This publisher made the circulation of The Recorder in Monterey proportionally one of the highest in the U.S. How does Anne Witschey Adams do it?
With a 99.9 percent penetration rate, one of the highest in the U.S., circulation of the 136-year-old weekly newspaper, which serves Bath and Highland counties, is just about equal to the number of households in the area. And it has a long list of awards to prove why. The Recorder (circulation 4,800) has won the Virginia Press Association’s Award for Journalistic Integrity and Community Service six of the last nine years, more than any other newspaper in the state. And 46-year-old Anne Adams, who took the reins as publisher in 2007, has won two D. Lathan Mims Awards for Editorial Leadership in the Community—the VPA’s highest honor—and earned 42 other VPA awards in everything from editorial writing and investigative reporting to art and illustration.
But Adams would fall over laughing if you were to suggest she’s the towering figure in Virginia press circles that she has become. “I don’t believe in sensational reporting or cynicism,” says Adams. “I don’t believe there’s room for that in community journalism, or in newspapers generally. I believe in reporting the facts—sometimes bluntly—and giving folks commentary, steeped in those facts.”
Adams, a Tulane art-educated former waitress who says her first “real job” was as an advertising rep at the paper she now owns, purchased The Recorder from retiring former editor and publisher, Lea Campbell, after serving as its general manager for 10 years.
Adams did not have enough money for a down payment, but the community believed in her, and five co-signers helped her secure a bank loan. Adams made a tough deal to buy the tabloid-sized newspaper, telling her backers that newspaper decisions were hers alone and that integrity was absolute.
“Anne Adams has guts,” says Jane See White, former reporter and editorial writer for The Roanoke Times. “She understands the challenges the community faces, and as the editorial voice of The Recorder, she doesn’t hesitate to lay it all out for her readers.”
Publishing is not always smooth and predictable, especially when The Recorder starts digging in dark corners. Adams once investigated a local medical center director and found he wasn’t who he said he was, though he had become popular in the community—he was later dismissed. She has faced threats, too, including the time a builder drew back his fist to hit her. She thought fast and pointed to her eight-months-pregnant belly. He stalked off.
Though producing a weekly newspaper can be consuming, Adams has managed to blend work and family without a lot of fanfare. For years, she had a crib in her office and has taken her six children along on assignments: “I had my first child one year after I became general manager. …. Turns out, having babies around is really good for stressed out staff, particularly on deadline.”
Fair, honest, direct and fearless, Adams is above all, genuine. “I’m not a good writer,” she says. “I don’t have the turn of phrase or the vocabulary. I’m not a good editor, either. I am a better reporter, because I’m nosy as hell and I ask a lot of questions.”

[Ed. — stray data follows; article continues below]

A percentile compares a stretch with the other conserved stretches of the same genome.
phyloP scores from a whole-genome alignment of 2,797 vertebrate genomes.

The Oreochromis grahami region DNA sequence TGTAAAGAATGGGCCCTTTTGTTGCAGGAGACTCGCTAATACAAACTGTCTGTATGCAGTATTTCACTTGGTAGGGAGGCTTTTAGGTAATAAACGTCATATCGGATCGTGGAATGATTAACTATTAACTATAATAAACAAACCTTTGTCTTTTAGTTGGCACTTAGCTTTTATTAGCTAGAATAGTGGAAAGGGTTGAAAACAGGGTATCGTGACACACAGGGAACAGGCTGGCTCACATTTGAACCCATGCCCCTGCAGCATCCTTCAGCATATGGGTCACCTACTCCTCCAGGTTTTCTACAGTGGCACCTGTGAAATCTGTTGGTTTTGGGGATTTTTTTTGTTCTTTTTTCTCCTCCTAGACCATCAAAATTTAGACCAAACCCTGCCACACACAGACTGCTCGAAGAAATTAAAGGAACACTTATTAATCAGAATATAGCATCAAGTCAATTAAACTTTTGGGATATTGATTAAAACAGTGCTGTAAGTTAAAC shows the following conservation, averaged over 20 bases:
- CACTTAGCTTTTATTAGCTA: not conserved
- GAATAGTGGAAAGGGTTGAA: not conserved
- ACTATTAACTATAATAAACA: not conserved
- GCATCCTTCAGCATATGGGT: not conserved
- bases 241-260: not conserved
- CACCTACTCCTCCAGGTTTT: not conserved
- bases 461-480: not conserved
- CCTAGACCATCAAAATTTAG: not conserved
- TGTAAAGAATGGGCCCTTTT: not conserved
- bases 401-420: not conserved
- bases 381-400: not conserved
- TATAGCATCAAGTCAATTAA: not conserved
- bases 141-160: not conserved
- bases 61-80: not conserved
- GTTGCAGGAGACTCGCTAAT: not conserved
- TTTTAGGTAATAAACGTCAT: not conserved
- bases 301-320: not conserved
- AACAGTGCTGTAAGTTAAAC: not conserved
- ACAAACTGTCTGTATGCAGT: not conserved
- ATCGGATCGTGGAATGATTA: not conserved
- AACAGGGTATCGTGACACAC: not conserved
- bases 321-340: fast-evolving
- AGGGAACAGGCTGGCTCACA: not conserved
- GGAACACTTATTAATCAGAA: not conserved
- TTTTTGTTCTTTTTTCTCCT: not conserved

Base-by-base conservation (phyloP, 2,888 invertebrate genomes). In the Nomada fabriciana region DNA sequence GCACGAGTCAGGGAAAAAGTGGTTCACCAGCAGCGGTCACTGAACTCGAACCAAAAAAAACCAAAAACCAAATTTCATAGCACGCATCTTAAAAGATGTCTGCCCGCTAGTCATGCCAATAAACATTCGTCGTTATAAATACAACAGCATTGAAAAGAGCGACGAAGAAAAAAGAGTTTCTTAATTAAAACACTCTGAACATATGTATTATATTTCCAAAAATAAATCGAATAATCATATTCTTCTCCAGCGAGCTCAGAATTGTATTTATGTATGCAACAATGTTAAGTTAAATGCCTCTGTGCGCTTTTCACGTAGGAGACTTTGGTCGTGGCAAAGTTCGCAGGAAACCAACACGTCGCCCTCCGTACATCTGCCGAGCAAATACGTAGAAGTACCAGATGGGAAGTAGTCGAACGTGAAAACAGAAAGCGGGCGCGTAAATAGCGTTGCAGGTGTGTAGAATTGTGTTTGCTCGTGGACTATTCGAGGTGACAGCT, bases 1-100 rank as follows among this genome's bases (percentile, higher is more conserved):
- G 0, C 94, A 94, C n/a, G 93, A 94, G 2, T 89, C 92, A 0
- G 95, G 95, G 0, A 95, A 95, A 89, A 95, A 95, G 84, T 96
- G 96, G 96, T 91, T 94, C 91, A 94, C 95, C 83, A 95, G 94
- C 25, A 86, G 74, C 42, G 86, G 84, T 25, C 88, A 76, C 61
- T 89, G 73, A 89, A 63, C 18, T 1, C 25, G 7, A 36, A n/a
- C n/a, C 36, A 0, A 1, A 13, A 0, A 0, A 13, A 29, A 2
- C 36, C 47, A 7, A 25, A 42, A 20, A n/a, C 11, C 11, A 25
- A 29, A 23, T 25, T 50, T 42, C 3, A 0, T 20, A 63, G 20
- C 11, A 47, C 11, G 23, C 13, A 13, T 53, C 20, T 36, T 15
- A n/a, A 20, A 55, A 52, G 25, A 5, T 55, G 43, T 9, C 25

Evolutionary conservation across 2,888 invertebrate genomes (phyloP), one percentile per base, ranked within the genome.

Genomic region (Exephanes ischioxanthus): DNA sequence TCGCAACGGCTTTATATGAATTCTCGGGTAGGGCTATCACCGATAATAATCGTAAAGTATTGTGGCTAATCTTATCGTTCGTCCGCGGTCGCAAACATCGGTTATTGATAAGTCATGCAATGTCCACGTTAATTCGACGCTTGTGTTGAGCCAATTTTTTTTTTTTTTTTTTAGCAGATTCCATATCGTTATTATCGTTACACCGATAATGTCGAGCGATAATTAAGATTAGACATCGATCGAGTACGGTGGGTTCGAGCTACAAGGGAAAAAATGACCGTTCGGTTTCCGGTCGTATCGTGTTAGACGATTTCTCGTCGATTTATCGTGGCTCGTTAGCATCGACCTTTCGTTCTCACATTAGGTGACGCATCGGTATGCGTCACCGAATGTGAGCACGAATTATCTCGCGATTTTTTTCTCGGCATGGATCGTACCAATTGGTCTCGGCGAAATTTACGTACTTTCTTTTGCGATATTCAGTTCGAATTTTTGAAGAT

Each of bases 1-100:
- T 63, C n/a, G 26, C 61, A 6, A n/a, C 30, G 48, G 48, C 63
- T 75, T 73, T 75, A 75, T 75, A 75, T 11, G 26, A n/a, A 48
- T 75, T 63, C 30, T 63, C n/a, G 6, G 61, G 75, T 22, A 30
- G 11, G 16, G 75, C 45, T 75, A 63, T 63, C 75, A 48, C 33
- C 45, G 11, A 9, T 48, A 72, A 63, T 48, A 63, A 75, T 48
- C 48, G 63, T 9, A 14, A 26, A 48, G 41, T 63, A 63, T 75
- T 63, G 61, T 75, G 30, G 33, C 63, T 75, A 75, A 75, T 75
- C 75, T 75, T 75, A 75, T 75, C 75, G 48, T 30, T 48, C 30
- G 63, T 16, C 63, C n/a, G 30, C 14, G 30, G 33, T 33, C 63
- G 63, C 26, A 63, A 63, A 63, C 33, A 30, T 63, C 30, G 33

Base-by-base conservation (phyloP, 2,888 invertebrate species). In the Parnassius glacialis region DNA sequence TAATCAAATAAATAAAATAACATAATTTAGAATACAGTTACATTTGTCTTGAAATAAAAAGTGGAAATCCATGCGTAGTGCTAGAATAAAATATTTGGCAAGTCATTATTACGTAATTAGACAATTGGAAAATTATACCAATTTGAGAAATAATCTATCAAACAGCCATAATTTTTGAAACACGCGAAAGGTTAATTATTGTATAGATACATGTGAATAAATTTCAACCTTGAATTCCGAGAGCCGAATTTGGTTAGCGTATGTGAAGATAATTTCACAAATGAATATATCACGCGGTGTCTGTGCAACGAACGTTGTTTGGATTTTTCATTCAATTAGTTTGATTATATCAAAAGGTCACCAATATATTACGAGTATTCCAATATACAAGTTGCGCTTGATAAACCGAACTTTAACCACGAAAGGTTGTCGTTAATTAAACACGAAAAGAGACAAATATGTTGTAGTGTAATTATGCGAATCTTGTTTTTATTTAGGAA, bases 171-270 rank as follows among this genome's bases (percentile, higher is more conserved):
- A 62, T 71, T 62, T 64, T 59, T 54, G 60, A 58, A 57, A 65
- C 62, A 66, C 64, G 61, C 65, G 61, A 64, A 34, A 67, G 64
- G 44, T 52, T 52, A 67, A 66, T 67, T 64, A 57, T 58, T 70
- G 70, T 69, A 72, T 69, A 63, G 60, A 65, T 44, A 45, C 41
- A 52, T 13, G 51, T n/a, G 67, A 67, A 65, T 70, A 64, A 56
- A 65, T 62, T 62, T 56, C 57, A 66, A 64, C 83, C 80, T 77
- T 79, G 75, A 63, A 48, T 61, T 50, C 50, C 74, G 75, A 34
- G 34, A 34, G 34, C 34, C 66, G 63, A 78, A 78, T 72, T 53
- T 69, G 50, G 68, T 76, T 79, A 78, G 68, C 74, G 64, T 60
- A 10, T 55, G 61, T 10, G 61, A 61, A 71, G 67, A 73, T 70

I bought The Recorder because I desperately needed a job. I was afraid if Lea sold it to someone else, I’d get laid off. I had a family to support, and Lea had spoiled me. I didn’t want to work for anyone else. I had long ago fallen in love with The Recorder, with this area, and with my job. I didn’t want to do anything else, anywhere else.
This is a really damned hard way to make a living, but we’ve got a home, a big backyard, and we can usually keep groceries in the pantry and pay the bills. We had to refinance the house last year; that helped reduce mortgage payments. We don’t have a dime in savings, and no money for college. Hope the kids will get scholarships, or maybe join the military! I have not had a raise in about a decade, since before I bought the paper. When things were tight a couple of years ago, I stopped paying myself altogether for a while. We’re comfortable, though.
People often believe reporters should be objective. I don’t think anyone can be objective. But fair, you bet.
I’m very sad when newspapers fail. Community newspapers are critical to the areas they serve. If they’re good at their mission—to provide information—the result is an active, informed citizenry. That said, I don’t believe print journalism is necessarily required to fulfill that mission. If there’s a way to inform people, we’ll use it. We will remain in print as long as we can pay the printing bills.
If I flub on facts or perspective or context, I fail. If I succeed in informing my readers, and especially if I inspire them to action, that’s a win for my entire community.
Using ‘citizen journalists’ doesn’t bother me. We’ve been using them for 136 years.
We run long stories because I’m not a good editor and I like to know every single angle, from as many sources as possible. Our readers are willing to invest the time reading. They are older and less apt to skim through headlines.
A strong editorial page is the sign of a strong newspaper doing its job. If folks have something to say, we let them say it however they like, for the most part. I do not foresee cutting down on content on the letters page or in our reporting.
My children learned that sending me an email is a faster way to get a response from Mama. How pathetic is that?
This is my Disneyland. It is everything I could want. TheRecorderOnline.com